When Henry was a newborn, we took him everywhere. To my brother’s wedding, to a whole slew of baseball games, to cafés, to restaurants — anywhere and everywhere at anytime. Because newborns are, as one of the ladies in our church put it, like potted plants. You just set them places and they either cry or sleep, but they don’t move. I prided myself on being that flexible mom who didn’t let her baby stop her from enjoying life.
But somewhere in the past two months, Henry grew up a little. Though it is hard to pinpoint exactly when it happened, we have developed a rhythm that is slowly evolving into an actual schedule, a schedule which makes all our lives easier. Henry has a bedtime, one that helps James and I have wonderfully calm evenings. It leads to a boy that wakes happy and is increasingly napping better and at the same time everyday. It no longer seems completely ridiculous to predict how our days will flow. This is really wonderful, because I have a dissertation to write during naptime, and now naptime is actually happening.
But it also means that our days of wild newborn spontaneity are over. The beautiful rhythm that we are living doesn’t just happen. I invest a lot of work and time into making it happen. Blowing off naps, playing fast and lose with bedtime – these things wreak havoc through our days, rippling out into an exhausted baby prone to melting down.
I have felt the need to hide it, this deep inconvenience of having a baby. We’re flexible, I tell people, let us know what is good for you. I find myself apologizing that we are running late because a nap was fought and then went long, or because of some other decision that I made because I knew it would result in Henry getting what he needed. Or I disrupt his schedule to suit others and find myself apologizing for the screaming baby, even though it is obviously not his fault.
But you know what? I’m not flexible right now, and I’m not sorry. I’m tired of apologizing. I’m inconsistent, yes, but not flexible. Henry might refuse to sleep, or wake up early, or do something that might totally disrupt my plans. I will work around his schedule because him having good days directly leads to me having good days, but that’s as accommodating as I can get. Yes, I can disrupt his schedule, and I do sometimes. I can totally ignore naptimes or bedtimes for lunch with friends or an evening out. But I will pay for it. I will have a baby melting down in public because I refused him the nap that he needs, or a night where he wakes every hour because he went to bed overtired. Sometimes, this is worth it. Sometimes I weight the benefits and decide that a day of ruined naps is worth that prolonged breakfast date with an old friend, or that we will risk a ruined bedtime by putting Henry down at a friend’s house so that we can continue a dinner party. But some relationships, some activities aren’t worth what I will pay later and I’ve decided to be ok with that.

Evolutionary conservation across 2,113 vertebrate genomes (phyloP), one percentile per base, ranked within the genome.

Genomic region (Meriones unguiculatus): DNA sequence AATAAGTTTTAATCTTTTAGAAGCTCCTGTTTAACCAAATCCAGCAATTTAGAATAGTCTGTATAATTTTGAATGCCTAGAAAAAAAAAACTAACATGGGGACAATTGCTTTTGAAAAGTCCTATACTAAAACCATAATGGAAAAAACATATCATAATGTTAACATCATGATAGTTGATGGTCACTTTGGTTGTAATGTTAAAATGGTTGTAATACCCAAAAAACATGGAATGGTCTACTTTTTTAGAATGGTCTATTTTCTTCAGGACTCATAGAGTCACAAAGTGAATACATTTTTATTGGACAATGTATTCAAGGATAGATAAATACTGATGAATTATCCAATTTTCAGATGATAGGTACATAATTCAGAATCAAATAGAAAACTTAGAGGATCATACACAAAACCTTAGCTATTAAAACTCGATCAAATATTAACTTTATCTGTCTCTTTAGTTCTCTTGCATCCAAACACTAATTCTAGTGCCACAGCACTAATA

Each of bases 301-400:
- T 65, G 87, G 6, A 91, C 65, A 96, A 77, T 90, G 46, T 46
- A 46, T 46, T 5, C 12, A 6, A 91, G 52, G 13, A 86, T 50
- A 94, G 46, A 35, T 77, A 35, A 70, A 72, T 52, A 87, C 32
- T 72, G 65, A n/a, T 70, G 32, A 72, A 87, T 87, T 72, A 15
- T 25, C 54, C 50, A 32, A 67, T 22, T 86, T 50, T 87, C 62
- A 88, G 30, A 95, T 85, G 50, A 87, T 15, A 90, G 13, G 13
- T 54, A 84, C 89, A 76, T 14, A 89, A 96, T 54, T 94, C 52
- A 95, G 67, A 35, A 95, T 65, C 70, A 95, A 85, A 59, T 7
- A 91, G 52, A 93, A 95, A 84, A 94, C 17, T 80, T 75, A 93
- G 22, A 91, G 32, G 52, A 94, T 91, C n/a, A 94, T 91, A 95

Because the truth is, we all want to be the cool people with babies, the hipsters whose lives aren’t disrupted in the slightest by the tiny human that they are sustaining. We want to be praised for our flexibility, for the way that we “haven’t changed at all” since having a baby. We want people to talk about how easy our kids are, how we aren’t “those” parents who make life revolve around their children. We want to just add a baby into our photos, our funny stories, our flawless Instagram feeds, and ignore the inconvenient reality that raising these little people involves a total restructuring of our lives.
Because babies are inconvenient. They are demanding and consuming and they do not fit into the neat boxes where we would have them.Parenting demands a recognition that life is different now and that raising these little people will change everything. You can fight it, or you can embrace it. And I’m done apologizing for embracing it.
Because this inflexible reality of a limited social calendar and outing restrictions lets me embrace a whole lot of quiet joys and routine blessings.